$FB Edition of Letting Winners Run

$FB hit an all-time high today. I’m writing this post to help remind myself to let winners run.

As I wrote in $PTON Edition of Bottom Catching, “It’s a crazy time. We’re amid a pandemic, yet we’re unsure if we’re in a bear or bull market. I keep a daily log of the madness in 2020… Corona Crash or Everything Bubble Pop?” That’s as true today as it was when I wrote it a few weeks ago.

As a reminder, I historically haven’t bought many individual stocks. And I mainly stay away from buying into initial public offerings. I didn’t buy $FB when they went public at $38/share, and I didn’t buy Peloton when they went public at $29/share. I usually don’t buy around IPO day because:

  • I recognize IPO often stands for ” Imaginary profits only” or ” Idiotic, preposterous, and outrageous” or “It’s probably overpriced.” I read Grahams, ‘The Intelligent Investor’ in 2014…
  • I have no idea of a proper valuation.
  • I don’t like buying hyped/consumer names.
  • I usually don’t own too many individual stocks at a given time.

But that doesn’t mean I’m not happy to buy at a price that feels much safer… at a price that seems like a ‘deal.’ That’s usually ~30% lower without any major fundamental reasons for the drop. My price was $18 for $PTON and under $30 for $FB.

I ended up making 2 buys at a price per share average of $23.

I’m not a trader. I don’t buy and sell frequently. I usually don’t hold many individual stocks. But there are exceptions. I told myself that Facebook was different than most– that Facebook is my going to be my Google. I told myself I’d hold it forever. I held strong. But I made my first sale in November 2018, right as stocks began their Q4 dip. I sold a decent amount of equities leading up to this moment because I had been working to position my portfolio more defensively, thinking the bull market was due for a correction. But I think selling is a slippery slope. I held steady for years, but once I made my first sell (25% of my overall holdings), I continued with smaller sales. 4 more— 75% of my original buy. I now hold just 25% of my original purchase. And I got an alert that $FB hit an All-Time High today, at $237.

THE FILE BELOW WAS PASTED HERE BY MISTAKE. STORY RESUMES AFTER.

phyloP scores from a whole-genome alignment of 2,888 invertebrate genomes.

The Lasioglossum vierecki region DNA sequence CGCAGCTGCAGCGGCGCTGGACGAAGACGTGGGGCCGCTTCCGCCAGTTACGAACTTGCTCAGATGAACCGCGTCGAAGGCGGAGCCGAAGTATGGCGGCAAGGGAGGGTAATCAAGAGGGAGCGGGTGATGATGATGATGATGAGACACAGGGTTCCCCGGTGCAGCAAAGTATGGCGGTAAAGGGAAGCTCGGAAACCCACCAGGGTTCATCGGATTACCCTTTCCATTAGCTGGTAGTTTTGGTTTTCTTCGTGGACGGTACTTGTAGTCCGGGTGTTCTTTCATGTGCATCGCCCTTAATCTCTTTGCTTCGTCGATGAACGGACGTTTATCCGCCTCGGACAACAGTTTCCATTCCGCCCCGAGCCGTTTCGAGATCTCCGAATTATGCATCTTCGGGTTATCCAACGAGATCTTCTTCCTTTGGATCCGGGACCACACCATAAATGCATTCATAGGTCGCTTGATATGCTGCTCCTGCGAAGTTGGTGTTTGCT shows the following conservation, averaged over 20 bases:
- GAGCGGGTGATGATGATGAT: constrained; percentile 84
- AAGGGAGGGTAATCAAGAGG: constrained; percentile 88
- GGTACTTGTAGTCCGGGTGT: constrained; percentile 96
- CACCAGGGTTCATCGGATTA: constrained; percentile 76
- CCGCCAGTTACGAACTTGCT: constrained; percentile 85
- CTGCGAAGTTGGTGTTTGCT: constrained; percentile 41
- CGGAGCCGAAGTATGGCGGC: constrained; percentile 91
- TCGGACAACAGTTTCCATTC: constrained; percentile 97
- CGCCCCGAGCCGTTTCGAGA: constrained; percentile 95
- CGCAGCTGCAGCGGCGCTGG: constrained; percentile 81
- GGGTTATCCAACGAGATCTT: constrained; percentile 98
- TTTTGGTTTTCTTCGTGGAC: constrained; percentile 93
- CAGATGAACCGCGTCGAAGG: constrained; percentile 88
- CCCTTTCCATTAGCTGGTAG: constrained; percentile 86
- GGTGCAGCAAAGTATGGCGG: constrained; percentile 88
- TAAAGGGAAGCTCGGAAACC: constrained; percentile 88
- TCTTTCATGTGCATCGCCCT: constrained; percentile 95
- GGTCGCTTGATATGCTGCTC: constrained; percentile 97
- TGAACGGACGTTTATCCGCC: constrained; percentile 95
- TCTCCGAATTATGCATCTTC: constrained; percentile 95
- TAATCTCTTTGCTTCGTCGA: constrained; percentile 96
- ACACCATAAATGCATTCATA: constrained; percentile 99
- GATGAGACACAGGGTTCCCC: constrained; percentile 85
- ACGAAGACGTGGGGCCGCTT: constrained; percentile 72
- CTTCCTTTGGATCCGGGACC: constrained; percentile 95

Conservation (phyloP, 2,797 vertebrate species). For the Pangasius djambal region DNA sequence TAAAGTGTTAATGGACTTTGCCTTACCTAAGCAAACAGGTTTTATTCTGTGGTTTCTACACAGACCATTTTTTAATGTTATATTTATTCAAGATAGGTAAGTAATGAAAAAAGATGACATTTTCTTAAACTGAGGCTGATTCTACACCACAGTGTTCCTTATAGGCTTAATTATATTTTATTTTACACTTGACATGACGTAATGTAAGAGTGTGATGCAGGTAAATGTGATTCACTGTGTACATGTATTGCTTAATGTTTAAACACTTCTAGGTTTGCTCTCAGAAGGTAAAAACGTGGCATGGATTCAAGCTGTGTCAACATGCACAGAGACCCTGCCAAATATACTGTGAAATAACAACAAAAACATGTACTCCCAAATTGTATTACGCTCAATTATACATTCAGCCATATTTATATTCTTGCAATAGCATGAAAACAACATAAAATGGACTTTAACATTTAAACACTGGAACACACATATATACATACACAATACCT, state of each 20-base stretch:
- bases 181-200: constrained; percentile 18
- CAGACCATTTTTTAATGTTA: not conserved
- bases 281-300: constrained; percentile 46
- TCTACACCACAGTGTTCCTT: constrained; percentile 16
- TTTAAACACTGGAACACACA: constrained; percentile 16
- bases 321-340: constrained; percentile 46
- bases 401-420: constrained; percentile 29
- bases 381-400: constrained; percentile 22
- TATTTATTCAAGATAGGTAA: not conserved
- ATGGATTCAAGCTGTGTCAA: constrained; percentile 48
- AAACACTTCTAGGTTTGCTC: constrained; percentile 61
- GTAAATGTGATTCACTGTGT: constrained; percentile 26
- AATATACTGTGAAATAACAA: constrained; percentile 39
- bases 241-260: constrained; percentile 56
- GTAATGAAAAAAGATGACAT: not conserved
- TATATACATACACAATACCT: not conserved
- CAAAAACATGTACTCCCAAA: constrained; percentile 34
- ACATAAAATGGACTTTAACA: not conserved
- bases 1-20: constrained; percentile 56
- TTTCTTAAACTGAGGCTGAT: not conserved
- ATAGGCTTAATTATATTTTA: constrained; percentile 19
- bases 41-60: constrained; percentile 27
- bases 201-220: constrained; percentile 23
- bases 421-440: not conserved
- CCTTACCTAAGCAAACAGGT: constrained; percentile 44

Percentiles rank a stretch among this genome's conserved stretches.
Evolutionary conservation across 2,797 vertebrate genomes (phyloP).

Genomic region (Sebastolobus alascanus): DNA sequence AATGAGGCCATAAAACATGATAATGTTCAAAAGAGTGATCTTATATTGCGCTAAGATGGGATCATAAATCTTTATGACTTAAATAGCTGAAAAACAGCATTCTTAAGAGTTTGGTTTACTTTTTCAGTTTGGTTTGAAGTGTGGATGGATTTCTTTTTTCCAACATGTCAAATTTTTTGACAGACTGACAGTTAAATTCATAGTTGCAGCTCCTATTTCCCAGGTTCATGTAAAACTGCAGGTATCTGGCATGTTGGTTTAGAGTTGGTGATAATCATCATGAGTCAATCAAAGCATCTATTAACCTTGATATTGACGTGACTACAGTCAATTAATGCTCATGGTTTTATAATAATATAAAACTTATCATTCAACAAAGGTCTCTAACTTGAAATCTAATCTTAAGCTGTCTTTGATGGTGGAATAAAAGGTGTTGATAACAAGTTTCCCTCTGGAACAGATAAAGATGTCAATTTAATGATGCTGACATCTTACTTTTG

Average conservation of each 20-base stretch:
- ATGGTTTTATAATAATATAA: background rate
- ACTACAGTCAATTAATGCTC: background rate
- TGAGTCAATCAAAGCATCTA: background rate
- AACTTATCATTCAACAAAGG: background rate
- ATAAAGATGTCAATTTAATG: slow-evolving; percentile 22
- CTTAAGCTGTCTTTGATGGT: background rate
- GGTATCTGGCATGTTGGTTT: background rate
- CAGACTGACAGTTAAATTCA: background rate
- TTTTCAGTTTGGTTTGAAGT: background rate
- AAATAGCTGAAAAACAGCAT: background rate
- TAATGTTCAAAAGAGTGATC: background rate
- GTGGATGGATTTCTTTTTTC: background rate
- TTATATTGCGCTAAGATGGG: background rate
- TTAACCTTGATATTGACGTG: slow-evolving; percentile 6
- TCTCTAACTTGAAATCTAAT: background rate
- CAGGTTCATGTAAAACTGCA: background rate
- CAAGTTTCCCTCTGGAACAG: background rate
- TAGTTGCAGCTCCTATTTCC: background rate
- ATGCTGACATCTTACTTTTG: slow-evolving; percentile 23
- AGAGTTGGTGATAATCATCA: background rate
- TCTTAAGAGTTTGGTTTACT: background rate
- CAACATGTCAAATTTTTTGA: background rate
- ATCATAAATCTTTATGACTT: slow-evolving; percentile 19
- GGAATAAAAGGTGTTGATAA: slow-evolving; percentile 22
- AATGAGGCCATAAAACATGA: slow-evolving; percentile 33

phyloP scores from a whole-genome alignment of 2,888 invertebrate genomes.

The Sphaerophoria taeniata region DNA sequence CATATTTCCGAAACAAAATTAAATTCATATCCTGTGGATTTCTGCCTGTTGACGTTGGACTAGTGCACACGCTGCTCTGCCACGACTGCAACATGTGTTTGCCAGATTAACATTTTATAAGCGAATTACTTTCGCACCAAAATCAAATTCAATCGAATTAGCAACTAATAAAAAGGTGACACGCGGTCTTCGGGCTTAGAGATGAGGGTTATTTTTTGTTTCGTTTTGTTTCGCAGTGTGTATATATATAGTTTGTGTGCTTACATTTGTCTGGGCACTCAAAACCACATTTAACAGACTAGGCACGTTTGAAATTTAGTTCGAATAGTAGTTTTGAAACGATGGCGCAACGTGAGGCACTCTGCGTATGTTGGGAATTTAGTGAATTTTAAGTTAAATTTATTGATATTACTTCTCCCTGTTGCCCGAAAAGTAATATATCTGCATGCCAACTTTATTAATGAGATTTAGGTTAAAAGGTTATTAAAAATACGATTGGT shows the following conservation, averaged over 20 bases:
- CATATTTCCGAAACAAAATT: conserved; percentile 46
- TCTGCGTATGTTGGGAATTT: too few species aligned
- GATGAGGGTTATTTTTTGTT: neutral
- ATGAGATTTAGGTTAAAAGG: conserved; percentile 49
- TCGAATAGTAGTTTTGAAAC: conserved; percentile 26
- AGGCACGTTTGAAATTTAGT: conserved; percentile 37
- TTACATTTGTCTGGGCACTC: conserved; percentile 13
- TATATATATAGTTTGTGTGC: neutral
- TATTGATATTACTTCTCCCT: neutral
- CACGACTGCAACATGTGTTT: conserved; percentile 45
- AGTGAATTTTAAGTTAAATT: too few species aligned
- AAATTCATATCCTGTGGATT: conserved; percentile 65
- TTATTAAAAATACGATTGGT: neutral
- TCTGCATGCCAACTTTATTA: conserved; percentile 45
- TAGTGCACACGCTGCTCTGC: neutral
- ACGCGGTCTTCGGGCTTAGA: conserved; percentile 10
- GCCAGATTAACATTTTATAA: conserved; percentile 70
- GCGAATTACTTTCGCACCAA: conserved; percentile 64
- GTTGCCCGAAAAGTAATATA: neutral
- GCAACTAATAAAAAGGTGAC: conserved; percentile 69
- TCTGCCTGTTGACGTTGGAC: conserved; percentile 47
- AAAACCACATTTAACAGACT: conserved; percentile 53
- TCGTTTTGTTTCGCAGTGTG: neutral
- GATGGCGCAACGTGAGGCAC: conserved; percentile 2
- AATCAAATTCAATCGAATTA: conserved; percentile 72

Here are my main lessons from my experience with $FB:

  • You just know when a company is special. When it’s a once in a decade-like company. When they’re likely going to last a very long time. When they could be like a Google, and when that happens, it’s probably worth owning, especially at a discount from its initial listing price.
  • When you have the conviction that a company is one of those special companies AND when they repeatedly meet or beat expectations, just hold them— let them run. Try to forget about them. And if you want to take some profit then take some. Sell some, once. But know why you’re making that sale. Do what I did in November 2018 by selling 25% of my shares at $173. But let that be it. I didn’t have good reasons for selling 4 more times in the following 1.5 years. My feelings on the fundamentals didn’t change, and I didn’t need to free up that cash. I should still have 75% of my original shares, but instead, I only have 25%, and they just hit an ATH.
  • Don’t sell the remaining 25%. Forget they exist.

I’m not complaining. First world issues. I just think that I made a mistake. I didn’t do what I said I would do, and I didn’t have an excellent reason for doing it. I told myself when I bought them in 2012 that I’ll hold them forever. Nothing should be set in stone, and with investing, you need to be open-minded about change- changing narratives, changing conditions, changing goals, etc… things change. But in the case of $FB, nothing fundamentally did for me. Yet I behaved like something changed by selling.

With all of that being said, there’s a chance I look back in a few years with delight at my decisions. If so, it was all luck. You can’t know for sure if most investment decisions were great or awful without hindsight. $FB may have significantly benefited from the bull market of which it launched into. After all, a group called FAANG dominated the decade, and $FB had something to do with it. Maybe some of FAANG will fall in the next decade. Maybe not. We’ll see.

As I said in my $PTON post:
I’ve captured the story and will try to learn from it. But I won’t dwell. The worst thing that could happen is over-trying to avoid it from happening again.

Ultimately I’m not kicking myself because of 2 solid reasons:

  1. My wife and I are healthy, which is all that matters during a pandemic.
  2. The market is behaving irrationally. I still believe we’ll hit those March [2020] lows again.

2020… Corona Crash or Everything Bubble Pop?

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